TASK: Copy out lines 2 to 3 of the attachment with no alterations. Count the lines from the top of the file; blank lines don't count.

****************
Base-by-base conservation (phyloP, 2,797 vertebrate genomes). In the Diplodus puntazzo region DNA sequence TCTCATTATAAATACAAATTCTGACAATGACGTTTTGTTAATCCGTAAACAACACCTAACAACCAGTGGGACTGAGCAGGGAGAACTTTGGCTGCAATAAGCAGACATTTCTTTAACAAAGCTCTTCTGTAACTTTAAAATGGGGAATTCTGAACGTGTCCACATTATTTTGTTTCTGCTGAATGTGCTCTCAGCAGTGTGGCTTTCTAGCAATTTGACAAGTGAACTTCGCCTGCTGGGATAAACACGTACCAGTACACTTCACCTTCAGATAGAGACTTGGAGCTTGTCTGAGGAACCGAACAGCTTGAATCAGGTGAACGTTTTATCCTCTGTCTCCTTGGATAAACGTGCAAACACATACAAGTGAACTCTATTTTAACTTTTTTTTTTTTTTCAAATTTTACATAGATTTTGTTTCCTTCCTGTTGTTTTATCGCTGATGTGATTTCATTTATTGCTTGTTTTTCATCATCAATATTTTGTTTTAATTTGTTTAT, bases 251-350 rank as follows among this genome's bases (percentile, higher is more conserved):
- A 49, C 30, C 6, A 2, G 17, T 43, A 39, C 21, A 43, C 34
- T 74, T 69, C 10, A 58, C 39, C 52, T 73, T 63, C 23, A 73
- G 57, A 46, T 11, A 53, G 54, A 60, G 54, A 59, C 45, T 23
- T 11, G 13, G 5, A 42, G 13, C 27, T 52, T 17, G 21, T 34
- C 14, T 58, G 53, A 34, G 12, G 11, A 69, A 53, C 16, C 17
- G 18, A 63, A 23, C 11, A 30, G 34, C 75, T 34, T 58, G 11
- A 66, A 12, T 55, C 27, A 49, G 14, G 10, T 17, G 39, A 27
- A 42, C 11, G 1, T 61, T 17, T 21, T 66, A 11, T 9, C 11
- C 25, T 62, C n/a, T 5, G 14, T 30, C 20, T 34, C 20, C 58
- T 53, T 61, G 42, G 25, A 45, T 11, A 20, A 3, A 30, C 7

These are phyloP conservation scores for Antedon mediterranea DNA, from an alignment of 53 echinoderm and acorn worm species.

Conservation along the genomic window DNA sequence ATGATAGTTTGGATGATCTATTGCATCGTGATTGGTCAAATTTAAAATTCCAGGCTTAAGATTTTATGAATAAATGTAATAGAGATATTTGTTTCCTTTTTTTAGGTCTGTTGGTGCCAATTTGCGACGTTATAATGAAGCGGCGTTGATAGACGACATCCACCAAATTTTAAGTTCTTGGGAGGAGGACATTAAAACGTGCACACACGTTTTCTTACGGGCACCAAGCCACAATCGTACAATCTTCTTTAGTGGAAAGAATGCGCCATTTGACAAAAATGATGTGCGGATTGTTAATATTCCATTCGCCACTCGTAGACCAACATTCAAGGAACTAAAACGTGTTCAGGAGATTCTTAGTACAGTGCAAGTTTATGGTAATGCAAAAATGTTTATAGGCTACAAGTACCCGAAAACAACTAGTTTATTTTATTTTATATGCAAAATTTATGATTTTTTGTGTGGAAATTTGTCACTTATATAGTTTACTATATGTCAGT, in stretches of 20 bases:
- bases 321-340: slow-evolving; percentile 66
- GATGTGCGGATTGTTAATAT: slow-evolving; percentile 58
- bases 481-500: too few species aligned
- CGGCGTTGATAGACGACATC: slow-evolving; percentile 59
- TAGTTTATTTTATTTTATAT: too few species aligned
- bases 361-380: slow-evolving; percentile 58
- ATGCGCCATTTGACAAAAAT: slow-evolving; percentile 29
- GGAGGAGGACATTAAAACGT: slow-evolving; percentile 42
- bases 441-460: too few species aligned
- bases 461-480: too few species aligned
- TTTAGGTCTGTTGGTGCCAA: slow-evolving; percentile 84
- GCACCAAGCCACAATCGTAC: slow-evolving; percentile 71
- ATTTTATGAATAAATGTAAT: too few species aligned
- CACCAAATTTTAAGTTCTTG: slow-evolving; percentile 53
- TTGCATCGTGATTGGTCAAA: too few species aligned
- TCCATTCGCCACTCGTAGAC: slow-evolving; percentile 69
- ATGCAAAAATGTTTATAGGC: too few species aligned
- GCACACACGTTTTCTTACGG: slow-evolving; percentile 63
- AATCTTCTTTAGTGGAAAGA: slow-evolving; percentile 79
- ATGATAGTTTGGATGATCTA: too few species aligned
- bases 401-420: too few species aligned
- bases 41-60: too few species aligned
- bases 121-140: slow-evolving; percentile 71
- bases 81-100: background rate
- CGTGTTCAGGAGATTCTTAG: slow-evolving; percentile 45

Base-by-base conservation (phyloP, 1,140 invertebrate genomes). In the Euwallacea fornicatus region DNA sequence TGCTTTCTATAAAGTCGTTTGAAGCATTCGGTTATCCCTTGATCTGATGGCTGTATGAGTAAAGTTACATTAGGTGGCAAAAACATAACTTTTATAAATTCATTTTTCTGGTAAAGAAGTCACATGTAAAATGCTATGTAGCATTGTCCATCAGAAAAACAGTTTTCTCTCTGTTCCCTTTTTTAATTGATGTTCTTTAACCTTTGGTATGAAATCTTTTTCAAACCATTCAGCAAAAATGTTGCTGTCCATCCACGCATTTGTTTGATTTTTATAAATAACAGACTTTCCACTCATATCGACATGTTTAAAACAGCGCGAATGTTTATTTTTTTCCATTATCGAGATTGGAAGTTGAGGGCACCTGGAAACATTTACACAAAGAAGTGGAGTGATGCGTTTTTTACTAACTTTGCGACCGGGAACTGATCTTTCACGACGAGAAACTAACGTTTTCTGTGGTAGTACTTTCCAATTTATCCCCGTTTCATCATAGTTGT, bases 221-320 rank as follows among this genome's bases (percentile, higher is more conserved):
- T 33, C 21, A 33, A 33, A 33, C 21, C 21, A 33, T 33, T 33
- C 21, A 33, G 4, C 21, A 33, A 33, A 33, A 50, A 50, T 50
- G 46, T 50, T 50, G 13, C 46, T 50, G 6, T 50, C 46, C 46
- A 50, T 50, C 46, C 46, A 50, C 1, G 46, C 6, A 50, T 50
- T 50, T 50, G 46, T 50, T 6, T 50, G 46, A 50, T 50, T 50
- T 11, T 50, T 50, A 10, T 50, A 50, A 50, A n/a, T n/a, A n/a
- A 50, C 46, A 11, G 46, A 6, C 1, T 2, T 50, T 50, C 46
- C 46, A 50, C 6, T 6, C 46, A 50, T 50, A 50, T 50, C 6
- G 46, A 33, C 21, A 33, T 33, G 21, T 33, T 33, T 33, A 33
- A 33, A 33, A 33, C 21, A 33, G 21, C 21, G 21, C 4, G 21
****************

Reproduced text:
- A 49, C 30, C 6, A 2, G 17, T 43, A 39, C 21, A 43, C 34
- T 74, T 69, C 10, A 58, C 39, C 52, T 73, T 63, C 23, A 73